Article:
State transfers prisoners who have been treated for the coronavirus to Jester 1 Unit in Richmond, igniting debate with Fort Bend County judge

Texas has transferred 35 prisoners who have been treated for the coronavirus to the Jester 1 Unit in Richmond. (Courtesy Pexels)
Texas has transferred 35 prisoners who have been treated for the coronavirus to the Jester 1 Unit in Richmond. (Courtesy Pexels)

Texas has transferred 35 prisoners who have been treated for the coronavirus to the Jester 1 Unit in Richmond. (Courtesy Pexels)

The Texas Department of Criminal Justice has begun the process of transferring offenders who have been previously hospitalized due to the coronavirus to the Jester 1 Unit in Richmond, according to TDCJ Director of Communications Jeremy Desel.

Desel said prior to the weekend of April 25, all offenders who were residing at Jester 1 were transferred to different state units to empty the facility. New transfers into Jester 1 began over the weekend of April 25-26 and so far 35 offenders who have been treated for the coronavirus are being housed there.

“It makes more since from a health care perspective for them to have a place that they can step down to, as opposed to just diving back into the general population somewhere,” Desel said.

Fort Bend County Judge KP George released a statement April 30 regarding the state’s action.

“I was shocked to find out that the State of Texas has been using Fort Bend County as a dumping ground for convicted criminals with coronavirus,” George said in the statement. “The State didn’t tell me until after it had begun the process of transferring prisoners who are positive for COVID-19 to the Jester State Prison in Richmond. It’s outrageous that state officials would jeopardize the health and safety of Fort Bend County citizens, who have sacrificed so much to flatten the curve, by sending all of their sick prisoners here.”



In an interview with Community Impact Newspaper, Desel called the judge’s statement “ridiculous.” He said the TDCJ has been in contact with the judge’s office and George was informed before any transfers began.

“It is not even a little bit true that the state didn’t tell him until after it began the process of transferring prisoners,” Desel said. "It wasn't long after that we did begin the process of transferring prisoners, but that's just flat out not true."

When contacted for further clarification as to when the county was notified about the transfers, George's chief of staff Taral Patel said they recieved a "heads up" on April 24.


Additionally, Desel said it is not possible for the state to send all 1,050 offenders who have tested positive for the virus to the Jester 1 Unit. He did say the state will continue to transfer prisoners who have been treated for the coronavirus to Jester 1. Jester 1, which is typically used as a drug rehabilitation facility, can house approximately 200 inmates, Desel said.

In his statement George said he is concerned the TDCJ’s actions are putting Fort Bend County residents at risk.

“I asked [TDCJ] what prevention measures the state put in place to protect our innocent citizens who work at the prison and live in the community,” George said in the release. “I was told that, after the prisoners are dropped off at Jester, they are supposedly being quarantined inside the prison for 14 days to prevent the virus from spreading. The official told me that the prison employees are screened for symptoms such as fever and required to wear masks inside the unit. Well, those are dangerously insufficient standards for the close and confined quarters in a prison.”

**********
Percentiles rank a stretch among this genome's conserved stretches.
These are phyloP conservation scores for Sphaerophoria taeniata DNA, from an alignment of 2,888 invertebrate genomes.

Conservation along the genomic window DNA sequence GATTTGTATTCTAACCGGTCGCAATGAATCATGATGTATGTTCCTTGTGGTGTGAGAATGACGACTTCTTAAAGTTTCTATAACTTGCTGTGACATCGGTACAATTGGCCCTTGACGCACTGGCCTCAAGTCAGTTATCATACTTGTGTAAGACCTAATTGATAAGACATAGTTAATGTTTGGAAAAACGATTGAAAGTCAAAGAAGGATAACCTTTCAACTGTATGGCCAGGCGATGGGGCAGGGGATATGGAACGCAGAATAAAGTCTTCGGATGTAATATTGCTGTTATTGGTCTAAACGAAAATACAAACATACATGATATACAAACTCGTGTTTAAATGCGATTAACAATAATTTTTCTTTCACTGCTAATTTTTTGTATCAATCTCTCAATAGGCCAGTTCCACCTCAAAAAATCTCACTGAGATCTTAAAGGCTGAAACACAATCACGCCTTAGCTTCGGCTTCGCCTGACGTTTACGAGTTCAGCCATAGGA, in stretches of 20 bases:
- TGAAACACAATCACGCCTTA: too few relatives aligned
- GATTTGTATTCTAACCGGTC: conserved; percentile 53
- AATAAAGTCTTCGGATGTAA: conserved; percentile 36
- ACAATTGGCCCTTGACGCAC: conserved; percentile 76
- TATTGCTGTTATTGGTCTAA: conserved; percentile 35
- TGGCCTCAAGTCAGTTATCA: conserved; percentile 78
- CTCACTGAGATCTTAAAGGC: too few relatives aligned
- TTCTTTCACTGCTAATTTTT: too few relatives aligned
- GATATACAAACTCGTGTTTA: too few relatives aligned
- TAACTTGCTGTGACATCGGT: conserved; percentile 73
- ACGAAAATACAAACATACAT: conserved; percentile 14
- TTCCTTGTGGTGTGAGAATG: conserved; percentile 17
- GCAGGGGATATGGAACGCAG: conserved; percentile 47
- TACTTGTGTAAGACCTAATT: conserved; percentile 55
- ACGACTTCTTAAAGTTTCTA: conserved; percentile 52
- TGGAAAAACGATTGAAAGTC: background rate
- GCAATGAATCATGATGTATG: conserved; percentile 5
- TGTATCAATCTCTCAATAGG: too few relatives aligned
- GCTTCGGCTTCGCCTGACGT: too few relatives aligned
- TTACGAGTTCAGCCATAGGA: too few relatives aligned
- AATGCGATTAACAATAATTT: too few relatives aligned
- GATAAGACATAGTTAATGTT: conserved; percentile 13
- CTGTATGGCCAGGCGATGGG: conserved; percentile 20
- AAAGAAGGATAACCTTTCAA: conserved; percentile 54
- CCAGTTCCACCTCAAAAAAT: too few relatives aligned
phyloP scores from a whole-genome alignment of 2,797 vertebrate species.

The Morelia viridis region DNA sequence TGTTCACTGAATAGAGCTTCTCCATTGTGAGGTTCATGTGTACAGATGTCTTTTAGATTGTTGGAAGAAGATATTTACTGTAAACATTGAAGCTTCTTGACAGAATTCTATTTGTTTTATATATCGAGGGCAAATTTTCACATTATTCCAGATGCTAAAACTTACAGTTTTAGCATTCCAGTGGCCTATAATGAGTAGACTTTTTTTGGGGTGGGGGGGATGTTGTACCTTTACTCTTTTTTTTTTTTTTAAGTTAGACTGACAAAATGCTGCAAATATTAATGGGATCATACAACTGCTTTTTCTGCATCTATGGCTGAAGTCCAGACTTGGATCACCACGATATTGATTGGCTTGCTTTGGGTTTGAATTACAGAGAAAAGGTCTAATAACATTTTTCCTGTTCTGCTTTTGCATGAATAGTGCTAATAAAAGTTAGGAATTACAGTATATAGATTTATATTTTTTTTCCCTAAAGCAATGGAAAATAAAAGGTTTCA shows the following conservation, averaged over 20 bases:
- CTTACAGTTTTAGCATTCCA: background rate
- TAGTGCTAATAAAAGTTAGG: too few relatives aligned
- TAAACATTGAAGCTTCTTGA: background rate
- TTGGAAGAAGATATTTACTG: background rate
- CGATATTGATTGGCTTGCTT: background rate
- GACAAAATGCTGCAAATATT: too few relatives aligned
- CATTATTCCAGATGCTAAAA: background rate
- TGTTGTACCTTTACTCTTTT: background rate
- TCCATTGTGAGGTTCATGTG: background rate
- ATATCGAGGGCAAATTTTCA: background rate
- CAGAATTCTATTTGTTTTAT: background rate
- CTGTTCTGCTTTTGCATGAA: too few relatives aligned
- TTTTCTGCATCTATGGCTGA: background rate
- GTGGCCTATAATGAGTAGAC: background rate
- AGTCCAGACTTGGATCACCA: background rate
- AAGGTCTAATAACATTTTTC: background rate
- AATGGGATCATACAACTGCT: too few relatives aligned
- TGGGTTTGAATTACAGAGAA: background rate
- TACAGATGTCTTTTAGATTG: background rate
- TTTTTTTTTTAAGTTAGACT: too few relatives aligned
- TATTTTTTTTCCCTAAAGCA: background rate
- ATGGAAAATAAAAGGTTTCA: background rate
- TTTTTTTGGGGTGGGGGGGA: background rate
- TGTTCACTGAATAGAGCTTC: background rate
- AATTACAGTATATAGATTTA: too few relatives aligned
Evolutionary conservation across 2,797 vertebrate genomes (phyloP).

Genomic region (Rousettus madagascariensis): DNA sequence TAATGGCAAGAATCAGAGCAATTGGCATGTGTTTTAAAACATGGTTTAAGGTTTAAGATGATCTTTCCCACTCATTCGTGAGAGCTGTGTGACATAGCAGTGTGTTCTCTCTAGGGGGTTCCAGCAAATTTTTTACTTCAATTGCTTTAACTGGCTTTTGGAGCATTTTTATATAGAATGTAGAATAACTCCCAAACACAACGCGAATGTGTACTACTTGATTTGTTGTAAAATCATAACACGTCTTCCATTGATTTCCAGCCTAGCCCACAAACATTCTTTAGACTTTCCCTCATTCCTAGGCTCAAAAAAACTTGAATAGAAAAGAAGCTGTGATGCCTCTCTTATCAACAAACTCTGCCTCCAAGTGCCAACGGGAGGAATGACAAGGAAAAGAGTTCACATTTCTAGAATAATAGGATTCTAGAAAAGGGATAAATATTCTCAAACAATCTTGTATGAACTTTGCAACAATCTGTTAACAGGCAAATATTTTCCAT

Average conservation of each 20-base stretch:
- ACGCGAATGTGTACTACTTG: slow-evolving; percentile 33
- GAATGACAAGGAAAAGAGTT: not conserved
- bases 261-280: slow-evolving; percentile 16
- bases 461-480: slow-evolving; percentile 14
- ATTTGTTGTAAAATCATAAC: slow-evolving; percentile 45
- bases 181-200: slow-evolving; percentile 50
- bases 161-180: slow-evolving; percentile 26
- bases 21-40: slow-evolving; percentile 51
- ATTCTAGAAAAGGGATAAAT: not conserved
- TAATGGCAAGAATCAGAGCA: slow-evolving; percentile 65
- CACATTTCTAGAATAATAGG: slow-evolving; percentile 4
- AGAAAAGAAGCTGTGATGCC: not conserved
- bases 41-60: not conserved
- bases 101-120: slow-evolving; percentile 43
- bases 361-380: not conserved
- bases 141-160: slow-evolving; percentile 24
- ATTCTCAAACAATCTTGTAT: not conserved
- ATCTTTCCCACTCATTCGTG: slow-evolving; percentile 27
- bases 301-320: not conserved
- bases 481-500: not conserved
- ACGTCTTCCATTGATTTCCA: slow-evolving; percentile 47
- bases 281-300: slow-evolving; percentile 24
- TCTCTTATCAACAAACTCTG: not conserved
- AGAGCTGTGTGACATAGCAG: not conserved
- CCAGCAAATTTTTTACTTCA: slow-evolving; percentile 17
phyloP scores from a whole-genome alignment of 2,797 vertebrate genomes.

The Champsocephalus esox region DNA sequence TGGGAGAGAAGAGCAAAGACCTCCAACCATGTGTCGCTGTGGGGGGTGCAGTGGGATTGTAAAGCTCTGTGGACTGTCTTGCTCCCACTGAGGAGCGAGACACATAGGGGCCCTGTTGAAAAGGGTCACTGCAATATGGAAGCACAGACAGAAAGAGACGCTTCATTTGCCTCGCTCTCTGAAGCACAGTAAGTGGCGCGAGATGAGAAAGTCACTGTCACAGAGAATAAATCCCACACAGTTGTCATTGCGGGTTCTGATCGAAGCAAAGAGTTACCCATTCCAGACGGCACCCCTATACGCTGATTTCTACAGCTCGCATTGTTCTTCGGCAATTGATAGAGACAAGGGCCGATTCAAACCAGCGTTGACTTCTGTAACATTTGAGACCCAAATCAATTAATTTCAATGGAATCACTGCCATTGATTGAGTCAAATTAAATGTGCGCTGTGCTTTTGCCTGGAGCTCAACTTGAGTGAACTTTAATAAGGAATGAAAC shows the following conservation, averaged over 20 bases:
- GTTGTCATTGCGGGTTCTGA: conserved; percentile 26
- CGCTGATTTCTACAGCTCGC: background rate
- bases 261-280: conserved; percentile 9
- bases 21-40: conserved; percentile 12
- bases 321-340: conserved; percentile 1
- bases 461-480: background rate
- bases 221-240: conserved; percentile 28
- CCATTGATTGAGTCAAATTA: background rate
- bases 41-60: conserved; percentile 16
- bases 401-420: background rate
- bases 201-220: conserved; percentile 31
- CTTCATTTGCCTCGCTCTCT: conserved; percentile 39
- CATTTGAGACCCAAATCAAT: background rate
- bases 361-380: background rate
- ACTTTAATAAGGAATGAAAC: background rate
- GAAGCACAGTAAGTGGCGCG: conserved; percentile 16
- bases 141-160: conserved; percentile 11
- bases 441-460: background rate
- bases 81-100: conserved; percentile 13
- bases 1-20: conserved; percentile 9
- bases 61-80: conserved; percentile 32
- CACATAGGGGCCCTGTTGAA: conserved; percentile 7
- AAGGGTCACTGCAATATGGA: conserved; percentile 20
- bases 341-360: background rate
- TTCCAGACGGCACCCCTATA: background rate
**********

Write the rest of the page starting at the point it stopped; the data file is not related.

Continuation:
Desel said anyone in contact with offenders at the Jester 1 Unit is wearing full personal protective equipment to be safe, but all of the inmates at the facility have been medically discharged from a hospital.

“I don't believe there is anyone that can 100% say when someone is or isn’t contagious, per se,” Desel said.

TDCJ has transferred prisoners who have been infected with the coronavirus to units across the state so they have better access to health care, which also happened in nearby Brazoria County, Desel said. He also said offenders who have tested positive for the coronavirus are not put in units that do not have a positive case already.

“Everything in our protocol is to stop the spread of this virus in the best ways that we possibly can,” Desel said. “If you look at the statistics, we’re doing a pretty darn good job at that. Our case count per thousand is lower than any other number of states with less population of offenders than we have.”

The TDCJ is responsible for 138,000 inmates, of which 1,050 have tested positive for the coronavirus.

The Jester 1 Unit had a confirmed case of the coronavirus prior to any transfers beginning. Desel said one of the first confirmed cases of the coronavirus at TDCJ originated when a contract substance abuse counselor in Fort Bend County brought the virus into the community.

Read George’s full statement, which urges residents to contact their state legislators to reverse the TDCJ's action, below.

By Claire Shoop
Claire joined Community Impact Newspaper in September 2019 as the reporter for the Sugar Land/Missouri City edition. She graduated from The University of Texas at Austin in May 2019 where she studied journalism, government and Arabic. While in school, Claire was a fellow for The Texas Tribune, worked for the student newspaper, The Daily Texan, and spent a semester in Washington, D.C. She enjoys playing cards with her family and listening to the Boss, Bruce Springsteen.


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